Daniel James is a film, television and video game composer based in the United Kingdom. He began writing music in 2001 as a lead singer for a rock band and later went on to study music performance at West Kent College Tonbridge UK. In 2009 Daniel finished writing music for his first film project entitled ‘Metal Gear Solid Philanthropy’ Since then he’s made composition his goal with a focus on creating unique and original sounding scores that making strong use of custom sampling and sound design. Dan’s main instrument voice in which he majored in at college. He also plays the piano, guitar, and various hand based percussion.
One of the big MIDI mock-up questions issues today is effectively mixing L.A. Scoring Strings (LASS) and Symphobia 1 & 2 since both were recorded in two different stages in two different countries. In the video below, Dan outlines his procedure for mixing both libraries. Below the YouTube video is our exclusive interview.
SCTV: Why did you select ArtsAcoustic over a convolution reverb like Altiverb or Space Designer in Logic or the new Vienna Suite Convolution reverb?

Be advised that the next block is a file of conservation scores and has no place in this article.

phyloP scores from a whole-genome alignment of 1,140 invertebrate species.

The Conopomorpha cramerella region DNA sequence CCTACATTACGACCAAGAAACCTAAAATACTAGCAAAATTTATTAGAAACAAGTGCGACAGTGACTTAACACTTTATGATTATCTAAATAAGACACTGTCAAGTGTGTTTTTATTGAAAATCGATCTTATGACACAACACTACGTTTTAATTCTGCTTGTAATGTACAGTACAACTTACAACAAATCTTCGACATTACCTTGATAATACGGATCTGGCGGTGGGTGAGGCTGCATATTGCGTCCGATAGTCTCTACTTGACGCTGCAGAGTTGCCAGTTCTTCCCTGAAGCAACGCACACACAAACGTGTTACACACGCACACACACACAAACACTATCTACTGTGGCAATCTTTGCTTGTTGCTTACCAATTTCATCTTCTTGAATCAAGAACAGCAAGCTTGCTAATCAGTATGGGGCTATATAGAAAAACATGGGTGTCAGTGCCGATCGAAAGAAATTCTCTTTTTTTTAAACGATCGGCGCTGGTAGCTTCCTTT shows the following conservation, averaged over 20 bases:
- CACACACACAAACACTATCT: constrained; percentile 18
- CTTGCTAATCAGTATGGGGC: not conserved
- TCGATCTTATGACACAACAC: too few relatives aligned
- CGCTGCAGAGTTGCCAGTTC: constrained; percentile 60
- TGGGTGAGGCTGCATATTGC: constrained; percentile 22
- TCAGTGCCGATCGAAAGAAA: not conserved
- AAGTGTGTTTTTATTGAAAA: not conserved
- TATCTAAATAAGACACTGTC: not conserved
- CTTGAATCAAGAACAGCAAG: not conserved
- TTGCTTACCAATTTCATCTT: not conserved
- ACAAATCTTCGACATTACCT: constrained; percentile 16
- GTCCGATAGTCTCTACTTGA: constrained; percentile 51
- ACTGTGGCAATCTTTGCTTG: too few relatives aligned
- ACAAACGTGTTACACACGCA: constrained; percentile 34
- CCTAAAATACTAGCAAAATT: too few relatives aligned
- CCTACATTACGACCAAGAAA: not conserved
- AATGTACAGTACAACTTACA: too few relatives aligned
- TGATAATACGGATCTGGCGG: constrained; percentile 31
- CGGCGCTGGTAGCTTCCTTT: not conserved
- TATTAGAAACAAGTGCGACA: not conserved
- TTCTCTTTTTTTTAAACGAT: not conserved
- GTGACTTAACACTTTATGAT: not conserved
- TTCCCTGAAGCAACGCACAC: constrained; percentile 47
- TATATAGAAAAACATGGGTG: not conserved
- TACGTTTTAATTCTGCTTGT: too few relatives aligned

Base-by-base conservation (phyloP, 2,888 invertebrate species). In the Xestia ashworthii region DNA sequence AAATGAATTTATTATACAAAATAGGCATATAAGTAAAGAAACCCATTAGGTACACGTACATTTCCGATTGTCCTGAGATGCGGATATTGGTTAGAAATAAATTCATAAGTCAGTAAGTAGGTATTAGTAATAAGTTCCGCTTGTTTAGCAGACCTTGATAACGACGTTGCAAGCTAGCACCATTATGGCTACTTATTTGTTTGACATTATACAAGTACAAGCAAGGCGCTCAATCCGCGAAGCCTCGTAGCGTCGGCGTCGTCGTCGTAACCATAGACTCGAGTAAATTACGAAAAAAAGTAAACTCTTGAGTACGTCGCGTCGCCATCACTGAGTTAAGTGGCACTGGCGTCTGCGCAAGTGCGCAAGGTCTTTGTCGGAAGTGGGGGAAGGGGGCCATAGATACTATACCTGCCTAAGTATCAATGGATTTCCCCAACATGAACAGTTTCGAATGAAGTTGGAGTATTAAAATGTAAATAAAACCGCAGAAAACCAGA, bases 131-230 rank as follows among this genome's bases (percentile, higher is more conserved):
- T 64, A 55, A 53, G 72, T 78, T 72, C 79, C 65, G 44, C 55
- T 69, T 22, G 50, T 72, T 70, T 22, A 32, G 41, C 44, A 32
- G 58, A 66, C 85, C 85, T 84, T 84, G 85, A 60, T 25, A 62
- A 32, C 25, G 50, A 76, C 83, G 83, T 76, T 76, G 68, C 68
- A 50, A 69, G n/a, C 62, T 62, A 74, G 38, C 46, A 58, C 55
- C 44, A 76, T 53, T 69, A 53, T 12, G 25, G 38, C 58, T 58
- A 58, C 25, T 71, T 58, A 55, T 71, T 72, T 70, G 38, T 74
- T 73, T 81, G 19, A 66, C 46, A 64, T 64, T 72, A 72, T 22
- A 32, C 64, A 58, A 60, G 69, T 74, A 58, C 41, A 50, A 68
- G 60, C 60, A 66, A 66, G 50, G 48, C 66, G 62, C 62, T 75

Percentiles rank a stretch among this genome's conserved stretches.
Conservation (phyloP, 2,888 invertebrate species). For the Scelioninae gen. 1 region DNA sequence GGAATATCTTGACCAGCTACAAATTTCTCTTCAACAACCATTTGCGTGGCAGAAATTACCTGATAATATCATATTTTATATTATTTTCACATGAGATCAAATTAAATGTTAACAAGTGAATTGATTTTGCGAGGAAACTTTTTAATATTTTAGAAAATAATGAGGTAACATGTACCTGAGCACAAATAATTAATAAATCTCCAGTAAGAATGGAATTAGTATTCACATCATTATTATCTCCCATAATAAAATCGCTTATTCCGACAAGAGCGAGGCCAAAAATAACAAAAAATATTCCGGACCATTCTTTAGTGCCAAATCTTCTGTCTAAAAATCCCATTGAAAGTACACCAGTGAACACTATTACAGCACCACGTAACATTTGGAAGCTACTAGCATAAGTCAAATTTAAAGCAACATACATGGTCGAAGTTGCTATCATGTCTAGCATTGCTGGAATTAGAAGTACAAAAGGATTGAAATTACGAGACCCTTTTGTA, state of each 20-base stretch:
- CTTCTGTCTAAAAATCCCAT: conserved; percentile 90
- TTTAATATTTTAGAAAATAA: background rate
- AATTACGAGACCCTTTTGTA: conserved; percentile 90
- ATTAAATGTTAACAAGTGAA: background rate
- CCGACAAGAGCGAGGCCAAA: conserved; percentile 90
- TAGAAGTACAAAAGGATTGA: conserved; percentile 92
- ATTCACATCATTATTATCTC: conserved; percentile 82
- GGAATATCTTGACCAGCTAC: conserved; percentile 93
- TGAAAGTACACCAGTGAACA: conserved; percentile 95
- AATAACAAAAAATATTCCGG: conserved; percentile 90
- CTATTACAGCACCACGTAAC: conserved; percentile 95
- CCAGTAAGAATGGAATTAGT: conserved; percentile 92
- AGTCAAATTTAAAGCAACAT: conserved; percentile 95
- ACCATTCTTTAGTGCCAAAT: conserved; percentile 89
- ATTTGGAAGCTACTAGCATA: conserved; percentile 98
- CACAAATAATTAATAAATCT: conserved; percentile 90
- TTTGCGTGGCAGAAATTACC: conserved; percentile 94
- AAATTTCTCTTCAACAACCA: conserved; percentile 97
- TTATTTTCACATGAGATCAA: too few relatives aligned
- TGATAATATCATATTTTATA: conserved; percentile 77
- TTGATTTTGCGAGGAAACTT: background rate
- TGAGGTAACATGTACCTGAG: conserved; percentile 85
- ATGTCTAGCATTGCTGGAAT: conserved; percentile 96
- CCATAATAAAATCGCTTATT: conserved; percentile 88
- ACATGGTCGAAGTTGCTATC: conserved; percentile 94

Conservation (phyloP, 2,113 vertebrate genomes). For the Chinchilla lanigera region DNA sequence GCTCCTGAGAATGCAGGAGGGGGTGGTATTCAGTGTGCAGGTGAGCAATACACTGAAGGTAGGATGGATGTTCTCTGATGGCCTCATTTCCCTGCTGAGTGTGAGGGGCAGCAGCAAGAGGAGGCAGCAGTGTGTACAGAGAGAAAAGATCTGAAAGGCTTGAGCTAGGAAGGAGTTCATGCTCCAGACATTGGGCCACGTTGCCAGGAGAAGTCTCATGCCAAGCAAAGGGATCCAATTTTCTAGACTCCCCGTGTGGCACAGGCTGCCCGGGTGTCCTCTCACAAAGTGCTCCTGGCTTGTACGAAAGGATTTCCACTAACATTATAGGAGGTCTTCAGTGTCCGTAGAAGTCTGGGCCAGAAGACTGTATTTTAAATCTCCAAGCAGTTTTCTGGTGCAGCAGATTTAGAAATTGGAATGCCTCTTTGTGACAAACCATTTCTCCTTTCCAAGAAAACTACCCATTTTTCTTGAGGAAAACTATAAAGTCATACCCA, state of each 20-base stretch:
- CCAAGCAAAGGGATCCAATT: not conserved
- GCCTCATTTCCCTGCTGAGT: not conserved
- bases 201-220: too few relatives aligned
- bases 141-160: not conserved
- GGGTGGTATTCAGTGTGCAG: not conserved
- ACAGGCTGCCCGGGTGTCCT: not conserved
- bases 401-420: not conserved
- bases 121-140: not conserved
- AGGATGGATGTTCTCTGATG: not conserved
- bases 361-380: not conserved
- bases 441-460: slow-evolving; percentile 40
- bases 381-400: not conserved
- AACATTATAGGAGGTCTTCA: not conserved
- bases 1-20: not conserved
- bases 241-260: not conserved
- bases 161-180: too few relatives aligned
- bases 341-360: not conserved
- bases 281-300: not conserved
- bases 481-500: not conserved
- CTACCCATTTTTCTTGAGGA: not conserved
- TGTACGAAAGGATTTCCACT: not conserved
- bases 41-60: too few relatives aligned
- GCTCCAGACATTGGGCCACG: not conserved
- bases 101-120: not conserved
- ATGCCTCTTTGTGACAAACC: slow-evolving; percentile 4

Daniel: When I first started out in film scoring I made the conscious decision to mix my own material. The main reason was because of my style of writing, with all its sound design and manipulation, the mixing process actually becomes part of the composition process. So I started looking at forum topics and reviews for a good sounding reverb. Initially I wanted to use convolution reverb, after seeing many composers I respect praising them on message boards, but the problem I ran into was my computer at the time (A Macbook to be more precise) would have struggled with the way I like to use reverb. So I set out looking for an algorithmic one.
ArtsAcoustic jumped out at me for two reasons, the first of which was the UI (Ed.: user interface). It was all laid out very neatly and just from screen shots I could see in my head how I would achieve certain effects I may want to try with regards to sound design. The second reason was, of course, the most important of all and that was the sound. ArtsAcoustic offer a demo on their site and after I had it installed I tried out some of the presets by which time I was sold. I did of course try out some of the other algorithmic plug-ins out there and although the sound of a few were similar to that of ArtsAcoustic’s, it felt like a lot more work to create the spaces I had in mind.